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Employer Liability for Intentional Torts in Florida

Most of the time, when an employee is injured in the workplace, he or she is not able to sue his or her employer directly, but must instead rely on workers’ compensation. However, there are some circumstances where an injured employee can file a civil tort claim against his or her employer. One circumstance that may lead to a lawsuit arises when the employer is liable for an intentional tort against the employee that resulted in a workplace injury.

Intentional Tort Liability Overview and History

Generally, workers’ compensation in Florida is meant to be the exclusive remedy for employees who are injured at work, meaning that workers’ compensation is usually the only way that employees can get compensated for workplace injuries. In the past, the only exception to this rule was when the employer did not pay his or her workers’ compensation premiums.

However, another exception that the courts carved out and the legislature codified for employees involves intentional torts by the employer. The legislature added this amendment to the workers’ compensation exclusivity law in 2003 after the Florida Supreme Court decided several cases of intentional tort liability for the employer in favor of the plaintiff. This amendment both codified and narrowed the intentional tort law exception.

Statute

In order for an employer to be liable for an intentional tort, an injured employee must prove by “clear and convincing evidence” that:

  1. “The employer deliberately intended to injure the employee; or
  2. The employer engaged in conduct that the employer knew, based on prior similar accidents or on explicit warnings specifically identifying a known danger, was virtually certain to result in injury or death to the employee, and the employee was not aware of the risk because the danger was not apparent and the employer deliberately concealed or misrepresented the danger so as to prevent the employee from exercising informed judgment about whether to perform the work.”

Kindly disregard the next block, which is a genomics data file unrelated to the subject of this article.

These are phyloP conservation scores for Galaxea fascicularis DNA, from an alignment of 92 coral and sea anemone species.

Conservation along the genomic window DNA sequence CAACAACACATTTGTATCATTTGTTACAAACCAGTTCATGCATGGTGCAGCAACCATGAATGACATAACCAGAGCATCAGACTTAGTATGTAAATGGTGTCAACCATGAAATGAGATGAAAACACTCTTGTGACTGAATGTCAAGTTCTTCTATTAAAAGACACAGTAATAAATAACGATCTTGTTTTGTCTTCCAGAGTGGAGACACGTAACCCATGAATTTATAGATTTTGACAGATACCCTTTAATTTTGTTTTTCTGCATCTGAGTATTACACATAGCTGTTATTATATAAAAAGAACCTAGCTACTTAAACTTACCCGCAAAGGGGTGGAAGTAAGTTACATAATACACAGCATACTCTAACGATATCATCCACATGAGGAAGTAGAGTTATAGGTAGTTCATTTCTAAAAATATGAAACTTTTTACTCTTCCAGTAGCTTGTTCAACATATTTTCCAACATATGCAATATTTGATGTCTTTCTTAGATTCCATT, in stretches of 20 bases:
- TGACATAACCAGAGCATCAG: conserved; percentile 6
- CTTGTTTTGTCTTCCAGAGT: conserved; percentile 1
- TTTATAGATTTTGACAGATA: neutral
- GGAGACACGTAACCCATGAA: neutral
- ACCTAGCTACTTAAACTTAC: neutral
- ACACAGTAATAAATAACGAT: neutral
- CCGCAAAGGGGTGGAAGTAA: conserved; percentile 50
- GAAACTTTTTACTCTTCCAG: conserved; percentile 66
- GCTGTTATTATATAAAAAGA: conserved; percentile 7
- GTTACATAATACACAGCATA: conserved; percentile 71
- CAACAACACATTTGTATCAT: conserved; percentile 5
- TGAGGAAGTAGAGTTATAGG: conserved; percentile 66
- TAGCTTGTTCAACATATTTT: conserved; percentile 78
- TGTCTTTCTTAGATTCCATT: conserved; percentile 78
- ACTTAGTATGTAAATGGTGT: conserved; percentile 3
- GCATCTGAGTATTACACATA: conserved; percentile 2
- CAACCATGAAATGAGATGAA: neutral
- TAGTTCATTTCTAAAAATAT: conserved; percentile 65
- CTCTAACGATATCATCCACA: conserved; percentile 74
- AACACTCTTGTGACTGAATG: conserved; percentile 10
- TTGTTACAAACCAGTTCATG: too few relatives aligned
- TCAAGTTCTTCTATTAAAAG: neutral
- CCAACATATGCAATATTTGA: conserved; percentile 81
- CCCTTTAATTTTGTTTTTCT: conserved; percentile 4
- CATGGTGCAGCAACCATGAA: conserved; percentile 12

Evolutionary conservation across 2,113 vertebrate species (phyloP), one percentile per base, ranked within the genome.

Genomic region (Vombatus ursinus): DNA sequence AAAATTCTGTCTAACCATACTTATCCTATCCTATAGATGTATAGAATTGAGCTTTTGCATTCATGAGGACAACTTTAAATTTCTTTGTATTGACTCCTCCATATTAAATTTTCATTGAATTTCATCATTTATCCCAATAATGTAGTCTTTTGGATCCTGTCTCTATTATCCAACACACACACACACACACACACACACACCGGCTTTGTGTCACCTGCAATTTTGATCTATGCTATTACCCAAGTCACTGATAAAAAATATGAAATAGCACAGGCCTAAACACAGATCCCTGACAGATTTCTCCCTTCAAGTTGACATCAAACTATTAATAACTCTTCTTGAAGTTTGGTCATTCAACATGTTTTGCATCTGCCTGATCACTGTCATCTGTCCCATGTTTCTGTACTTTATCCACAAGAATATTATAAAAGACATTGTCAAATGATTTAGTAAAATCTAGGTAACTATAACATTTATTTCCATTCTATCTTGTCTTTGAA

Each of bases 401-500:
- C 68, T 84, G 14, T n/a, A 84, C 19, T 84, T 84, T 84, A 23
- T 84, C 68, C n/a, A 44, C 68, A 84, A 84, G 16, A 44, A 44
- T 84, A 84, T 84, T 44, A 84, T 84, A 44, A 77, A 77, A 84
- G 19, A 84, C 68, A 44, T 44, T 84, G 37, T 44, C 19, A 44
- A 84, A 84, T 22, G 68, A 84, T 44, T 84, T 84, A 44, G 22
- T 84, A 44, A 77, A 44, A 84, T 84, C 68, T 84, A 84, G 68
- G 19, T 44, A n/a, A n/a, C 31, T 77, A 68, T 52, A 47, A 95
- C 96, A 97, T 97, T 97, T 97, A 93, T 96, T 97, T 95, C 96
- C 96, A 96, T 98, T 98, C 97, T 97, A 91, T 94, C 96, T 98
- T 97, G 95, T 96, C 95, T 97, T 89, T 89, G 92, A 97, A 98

Discussion

As you can see, the exception created by the statute is relatively narrow, and proving an intentional tort is a much higher burden on an employee than proving the necessary elements to collect workers’ compensation. In comparing the statute with the previous court-created exceptions, the Florida Bar Association noticed five main differences:

  1. The evidentiary standard is “clear and convincing” evidence, which is higher than the court’s original standard of “greater weight of the evidence.”
  2. It requires the employer actually knew of the danger, rather than merely should have known.
  3. The statute limits the places that employers must have had knowledge of only “prior similar accidents” or “explicit warnings” instead of just requiring knowledge no matter what the source of that knowledge was.
  4. This statute requires an employer to have “virtual certainty” that the injury will occur. In previous cases the court had rejected this test as too stringent.
  5. The employee must prove that the danger was not apparent and that the employer deliberately withheld information.

Though the statute does differ from the case law before it, so far it appears that Florida courts are comfortable with enforcing the statute as is.

Clearwater Workplace Accident Attorneys

If you have been injured at work and believe the workers’ compensation system is not sufficient for your circumstances, you may be able to file a tort claim against your employer. Our experienced workplace accident attorneys at Roman & Roman, PA in Clearwater, Florida can help you figure out what options are available to you to recover damages for your injuries.

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